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He was commenting on an initiative by deputies from Russia's Communist Party as well as Just Russia and the Liberal Democratic Party who introduced on Wednesday a draft law restricting foreign ownership of the media to 20% in an attempt to protect Russia's “information sovereignty".
“This is a common international practice when the national legislation protects the market,” Naryshkin said, adding that standards for limiting in that sphere varied from 20 to 40%
The proposed legislation would debar overseas individuals or companies from setting up their own media outlets in Russia and from owning more than 20% of any business in broadcasting or the print media. It would apply equally to people without citizenship and Russians who have dual nationality.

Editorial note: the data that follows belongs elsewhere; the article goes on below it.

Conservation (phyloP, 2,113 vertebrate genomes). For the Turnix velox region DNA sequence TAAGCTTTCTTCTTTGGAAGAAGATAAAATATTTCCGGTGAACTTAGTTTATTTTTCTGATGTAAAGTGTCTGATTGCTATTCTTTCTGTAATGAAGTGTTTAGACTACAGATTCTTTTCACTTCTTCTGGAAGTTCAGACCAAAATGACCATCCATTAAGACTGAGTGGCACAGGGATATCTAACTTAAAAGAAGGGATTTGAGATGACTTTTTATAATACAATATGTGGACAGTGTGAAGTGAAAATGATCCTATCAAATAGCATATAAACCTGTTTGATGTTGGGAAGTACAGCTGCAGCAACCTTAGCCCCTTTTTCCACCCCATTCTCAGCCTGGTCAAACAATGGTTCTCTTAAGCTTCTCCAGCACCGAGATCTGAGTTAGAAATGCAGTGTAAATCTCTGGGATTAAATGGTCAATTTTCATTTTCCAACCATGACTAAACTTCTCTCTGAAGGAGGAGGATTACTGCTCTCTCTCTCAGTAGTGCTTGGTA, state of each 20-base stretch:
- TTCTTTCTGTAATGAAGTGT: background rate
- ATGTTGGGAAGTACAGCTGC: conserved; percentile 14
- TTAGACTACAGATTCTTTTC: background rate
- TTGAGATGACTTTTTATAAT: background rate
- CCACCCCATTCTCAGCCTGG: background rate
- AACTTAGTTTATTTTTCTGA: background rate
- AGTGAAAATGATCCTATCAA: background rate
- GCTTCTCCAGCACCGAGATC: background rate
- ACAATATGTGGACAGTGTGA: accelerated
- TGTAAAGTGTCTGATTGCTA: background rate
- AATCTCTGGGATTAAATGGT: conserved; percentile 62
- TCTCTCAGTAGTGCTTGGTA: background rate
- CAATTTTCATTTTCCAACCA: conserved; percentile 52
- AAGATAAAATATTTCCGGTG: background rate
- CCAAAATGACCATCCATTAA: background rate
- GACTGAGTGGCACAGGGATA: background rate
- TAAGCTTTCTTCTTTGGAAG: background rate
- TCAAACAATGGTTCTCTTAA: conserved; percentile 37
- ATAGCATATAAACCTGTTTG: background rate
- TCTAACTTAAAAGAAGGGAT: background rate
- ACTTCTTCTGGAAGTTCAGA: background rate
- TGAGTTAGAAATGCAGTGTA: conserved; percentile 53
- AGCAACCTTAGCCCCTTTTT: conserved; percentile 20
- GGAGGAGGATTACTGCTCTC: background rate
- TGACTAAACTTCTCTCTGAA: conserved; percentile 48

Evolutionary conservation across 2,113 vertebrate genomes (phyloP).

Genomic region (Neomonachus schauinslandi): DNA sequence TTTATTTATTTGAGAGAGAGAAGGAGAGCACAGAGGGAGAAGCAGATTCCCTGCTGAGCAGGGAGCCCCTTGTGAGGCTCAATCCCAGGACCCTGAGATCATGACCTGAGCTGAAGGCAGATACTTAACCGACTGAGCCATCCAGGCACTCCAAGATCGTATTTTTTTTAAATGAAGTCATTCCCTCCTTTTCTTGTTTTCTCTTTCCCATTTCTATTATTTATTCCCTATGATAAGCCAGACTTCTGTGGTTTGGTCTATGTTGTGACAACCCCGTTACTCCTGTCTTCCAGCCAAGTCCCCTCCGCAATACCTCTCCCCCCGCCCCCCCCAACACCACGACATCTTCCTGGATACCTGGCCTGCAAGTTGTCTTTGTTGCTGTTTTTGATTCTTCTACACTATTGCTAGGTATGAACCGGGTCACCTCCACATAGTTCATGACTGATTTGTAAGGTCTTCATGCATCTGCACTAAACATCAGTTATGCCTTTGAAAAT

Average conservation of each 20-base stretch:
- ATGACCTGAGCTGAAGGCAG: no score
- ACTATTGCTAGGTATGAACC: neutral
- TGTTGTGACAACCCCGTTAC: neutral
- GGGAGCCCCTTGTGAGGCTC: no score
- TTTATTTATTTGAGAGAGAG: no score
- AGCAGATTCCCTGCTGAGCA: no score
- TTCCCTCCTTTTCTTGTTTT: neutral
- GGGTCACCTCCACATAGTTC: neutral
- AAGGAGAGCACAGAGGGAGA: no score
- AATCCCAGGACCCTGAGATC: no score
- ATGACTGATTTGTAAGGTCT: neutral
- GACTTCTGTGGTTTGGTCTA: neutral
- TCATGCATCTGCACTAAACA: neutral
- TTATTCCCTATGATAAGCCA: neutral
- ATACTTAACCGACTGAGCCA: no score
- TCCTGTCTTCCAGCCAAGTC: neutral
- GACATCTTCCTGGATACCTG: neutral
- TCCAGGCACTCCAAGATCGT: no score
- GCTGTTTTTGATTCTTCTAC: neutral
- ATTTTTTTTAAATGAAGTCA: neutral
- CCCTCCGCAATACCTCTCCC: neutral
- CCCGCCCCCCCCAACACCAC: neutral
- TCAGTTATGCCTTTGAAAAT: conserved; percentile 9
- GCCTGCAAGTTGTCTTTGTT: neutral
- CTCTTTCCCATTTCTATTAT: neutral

The law “is aimed first of all at guaranteeing Russia's information sovereignty and decreasing the influence from abroad on events in the country which is an information war launched against our country,” said Sergei Zhelezniak, a senior lawmaker of the ruling United Russia party.
If passed, the bill would go into force on January 1, 2016 but stakeholders will have to bring ownership into line with regulations until February 1, 2017.
The bill would still need to be passed in three readings in the lower house of parliament, the State Duma, before being passed by the parliament's upper house and signed into law by President Vladimir Putin.
The State Duma will consider the document in the first reading at a plenary session on September 23.